‘Therapeutic’ training: Sacred Hoops conducting virtual workouts online

Belle Fourche's Jet Jensen goes through drills during a Zoom workout conducted by Sacred Hoops Basketball Academy.

The Sacred Hoops Basketball Academy has gone virtual.

The basketball program is offering free online workout sessions to hoops-thirsty players during the coronavirus pandemic. The workouts are conducted by the Sacred Hoops Basketball Academy coaches through Zoom, which is a video conferencing service.

Sacred Hoops Director Allan Bertram said there’s been more than 600 players participating in the workouts.

“It’s therapeutic for a lot of our kids,” Bertram said. “They are able to do something they really love to do. They are able to do it with other people, but they are able to do it in a safe way.”

The registration for the workouts are at . The workouts started close to two weeks ago and they’ve quickly spread across the region. Bertram said basketball players from South Dakota, North Dakota, Wyoming, Minnesota, Iowa and Oklahoma have participated, while players from Nebraska have registered for this week. They are conducted Tuesday, Wednesday, Thursday and Saturday.


The basketball program offered three different workouts last week and they’re usually 30-to-35 minutes per session. There’s been as many as 113 players participating in a session.

“We are just blessed to be able to provide it and more importantly blessed to have as many coaches as we do and who are willing to dedicate their time,” Bertram said. “We are doing it for free. They are not getting paid for it. They are just giving back to kids. Because they love the sport of basketball.”

Jackson Edman- PierreSD.jpg
Pierre's Jackson Edman goes through Zoom workouts conducted by the Sacred Hoops Basketball Academy.

Bertram will conduct workouts from his garage in front of his laptop, while players will participate in their living rooms, dining rooms, driveways and garages. The coaches will conduct a host of basketball-centric drills, while also emphasizing in strength and conditioning, speed and agility exercises.

The network of Sacred Hoops coaches will assist in the sessions. One coach will lead the workout and three other coaches will give feedback to players through the drill.

“We typically will have four Sacred Hoops coaches on one workout,” Bertram said. “One person is demoing the drills, three other ones that are doing nothing but coaching kids throughout the drill to make sure they are doing it right, and if they need to do something differently they are telling them as it goes on. It’s not like picking up a video on YouTube and doing it. You are actually getting coaching while you are doing it as well.”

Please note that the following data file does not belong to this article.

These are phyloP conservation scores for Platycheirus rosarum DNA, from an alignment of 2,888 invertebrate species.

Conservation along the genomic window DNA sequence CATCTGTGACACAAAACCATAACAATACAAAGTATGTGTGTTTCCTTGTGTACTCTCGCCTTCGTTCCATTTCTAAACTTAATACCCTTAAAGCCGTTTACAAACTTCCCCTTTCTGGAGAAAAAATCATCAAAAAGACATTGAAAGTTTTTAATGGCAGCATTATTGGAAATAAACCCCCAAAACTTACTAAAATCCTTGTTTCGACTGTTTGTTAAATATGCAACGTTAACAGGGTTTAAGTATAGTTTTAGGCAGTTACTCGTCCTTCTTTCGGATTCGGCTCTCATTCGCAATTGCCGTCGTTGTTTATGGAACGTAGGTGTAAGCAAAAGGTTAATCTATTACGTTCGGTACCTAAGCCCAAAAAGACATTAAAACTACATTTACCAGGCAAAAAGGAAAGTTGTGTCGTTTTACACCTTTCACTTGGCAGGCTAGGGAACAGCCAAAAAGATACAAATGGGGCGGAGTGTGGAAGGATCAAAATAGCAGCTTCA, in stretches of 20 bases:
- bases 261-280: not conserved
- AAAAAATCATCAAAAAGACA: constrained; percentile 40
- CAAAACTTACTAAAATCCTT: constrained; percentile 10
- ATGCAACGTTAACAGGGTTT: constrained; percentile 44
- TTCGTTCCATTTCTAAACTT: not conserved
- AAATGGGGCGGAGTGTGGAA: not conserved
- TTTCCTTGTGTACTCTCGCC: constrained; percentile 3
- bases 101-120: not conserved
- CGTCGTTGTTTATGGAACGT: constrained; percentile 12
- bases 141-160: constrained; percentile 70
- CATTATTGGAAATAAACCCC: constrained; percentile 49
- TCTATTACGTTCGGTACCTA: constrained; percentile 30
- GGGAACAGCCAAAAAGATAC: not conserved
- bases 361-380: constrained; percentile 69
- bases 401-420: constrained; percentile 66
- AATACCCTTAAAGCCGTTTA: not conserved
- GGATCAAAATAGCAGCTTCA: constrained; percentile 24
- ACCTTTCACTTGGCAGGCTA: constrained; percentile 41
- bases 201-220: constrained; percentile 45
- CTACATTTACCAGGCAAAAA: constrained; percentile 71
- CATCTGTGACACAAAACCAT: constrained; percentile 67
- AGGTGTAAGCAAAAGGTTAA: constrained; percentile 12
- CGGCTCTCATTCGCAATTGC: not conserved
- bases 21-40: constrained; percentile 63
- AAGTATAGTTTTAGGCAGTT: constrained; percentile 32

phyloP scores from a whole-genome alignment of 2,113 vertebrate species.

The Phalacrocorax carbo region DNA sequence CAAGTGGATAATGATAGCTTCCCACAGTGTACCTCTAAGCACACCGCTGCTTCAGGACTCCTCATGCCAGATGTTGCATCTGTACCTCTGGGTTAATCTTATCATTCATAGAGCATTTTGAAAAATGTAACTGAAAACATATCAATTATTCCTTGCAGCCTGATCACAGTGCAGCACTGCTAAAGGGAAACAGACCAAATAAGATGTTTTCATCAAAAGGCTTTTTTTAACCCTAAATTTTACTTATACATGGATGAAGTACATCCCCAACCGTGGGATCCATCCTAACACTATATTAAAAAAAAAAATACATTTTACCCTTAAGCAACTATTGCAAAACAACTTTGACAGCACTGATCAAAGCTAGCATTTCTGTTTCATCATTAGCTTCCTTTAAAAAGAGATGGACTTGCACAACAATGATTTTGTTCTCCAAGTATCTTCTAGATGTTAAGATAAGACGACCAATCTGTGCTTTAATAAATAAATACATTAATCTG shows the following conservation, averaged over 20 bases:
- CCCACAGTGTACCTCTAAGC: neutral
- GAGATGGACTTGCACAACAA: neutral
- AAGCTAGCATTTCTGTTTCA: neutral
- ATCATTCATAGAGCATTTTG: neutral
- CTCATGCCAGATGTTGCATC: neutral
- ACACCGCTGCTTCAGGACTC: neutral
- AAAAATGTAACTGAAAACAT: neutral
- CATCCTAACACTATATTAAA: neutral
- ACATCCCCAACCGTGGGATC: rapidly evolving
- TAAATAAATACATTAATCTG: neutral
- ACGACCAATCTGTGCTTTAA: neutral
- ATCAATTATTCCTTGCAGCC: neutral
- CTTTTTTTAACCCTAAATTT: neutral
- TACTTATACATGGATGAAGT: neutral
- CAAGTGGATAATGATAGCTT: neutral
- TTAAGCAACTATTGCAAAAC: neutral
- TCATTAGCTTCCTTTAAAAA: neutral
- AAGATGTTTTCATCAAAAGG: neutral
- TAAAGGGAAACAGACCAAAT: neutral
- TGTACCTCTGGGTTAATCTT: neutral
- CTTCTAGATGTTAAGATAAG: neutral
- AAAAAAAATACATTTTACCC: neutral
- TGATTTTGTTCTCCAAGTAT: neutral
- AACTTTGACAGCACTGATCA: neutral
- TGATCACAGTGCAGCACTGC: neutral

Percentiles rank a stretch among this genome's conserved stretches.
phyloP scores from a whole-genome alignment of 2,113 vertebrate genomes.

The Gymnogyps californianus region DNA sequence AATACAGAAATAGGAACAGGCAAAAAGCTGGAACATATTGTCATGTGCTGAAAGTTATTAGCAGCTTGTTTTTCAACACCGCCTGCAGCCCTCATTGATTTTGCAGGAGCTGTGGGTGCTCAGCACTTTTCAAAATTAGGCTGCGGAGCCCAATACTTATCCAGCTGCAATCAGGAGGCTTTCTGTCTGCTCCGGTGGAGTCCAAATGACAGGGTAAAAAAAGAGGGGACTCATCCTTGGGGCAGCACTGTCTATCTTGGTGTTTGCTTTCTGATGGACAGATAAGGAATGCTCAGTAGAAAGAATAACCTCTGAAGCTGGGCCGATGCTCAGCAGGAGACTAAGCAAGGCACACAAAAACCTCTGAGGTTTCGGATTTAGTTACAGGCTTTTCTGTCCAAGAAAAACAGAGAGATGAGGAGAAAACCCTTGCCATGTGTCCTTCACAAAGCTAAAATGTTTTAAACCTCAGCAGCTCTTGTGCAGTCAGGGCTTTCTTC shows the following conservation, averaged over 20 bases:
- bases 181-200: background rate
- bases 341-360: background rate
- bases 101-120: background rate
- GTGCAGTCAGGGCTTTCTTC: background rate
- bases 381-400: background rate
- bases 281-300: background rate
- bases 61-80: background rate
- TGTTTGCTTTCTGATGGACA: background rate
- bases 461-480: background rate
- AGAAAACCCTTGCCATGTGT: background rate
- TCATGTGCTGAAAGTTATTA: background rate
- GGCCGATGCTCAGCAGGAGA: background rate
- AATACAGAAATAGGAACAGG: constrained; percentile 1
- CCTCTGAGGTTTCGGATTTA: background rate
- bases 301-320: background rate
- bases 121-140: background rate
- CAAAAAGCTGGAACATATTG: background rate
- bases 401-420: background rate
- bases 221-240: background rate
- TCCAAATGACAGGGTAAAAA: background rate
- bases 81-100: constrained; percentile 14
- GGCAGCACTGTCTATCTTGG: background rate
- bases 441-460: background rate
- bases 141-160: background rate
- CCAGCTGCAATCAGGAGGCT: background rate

Bertram, Sam Willard, Jordan Long, Skylar Bertram, Dwight Walker, Paul McVey, Jeff Larsen and Zach Edman all assist in the workout sessions in some capacity. Allan Bertram said it’s also therapeutic for the coaches that are cooped up at home.


“We love being in a gym and we can’t be in a gym right now,” Bertram said. “It gives us an opportunity to be around the game yet and really help kids. It’s kind of taken on a life of its own -- so-to speak -- but it’s been really cool and really rewarding.”

Even when the pandemic stops, Bertram envisions the new training method becoming commonplace for the program. The basketball academy provides opportunities for players across the entire state and it brings the training to them.

The new video training practice would eliminate travel, while Bertram is already conducting 1-on-1 workouts to West River players from his garage in Flandreau.

“A kid living in Harding County for example who wants an individual basketball workout -- even when we get back to normal and we can get in a gym and he can get in a gym -- we can put him through an individual workout just like we did a kid in Sioux Falls,” Bertram said. “He can be in Buffalo, South Dakota and we can be in Sioux Falls. It could change things a lot, I think.”

The academy also provides summer basketball teams, but those are currently in limbo. The summer season was pushed back due to the CDC guidelines. Bertram has communicated to the players and parents they still plan on having a summer season, even if it means running right up until the fall sports season.

“We are going to do whatever is the smartest and safest thing for our kids and families and our coaches,” Bertram said. “We are just playing a waiting game.”

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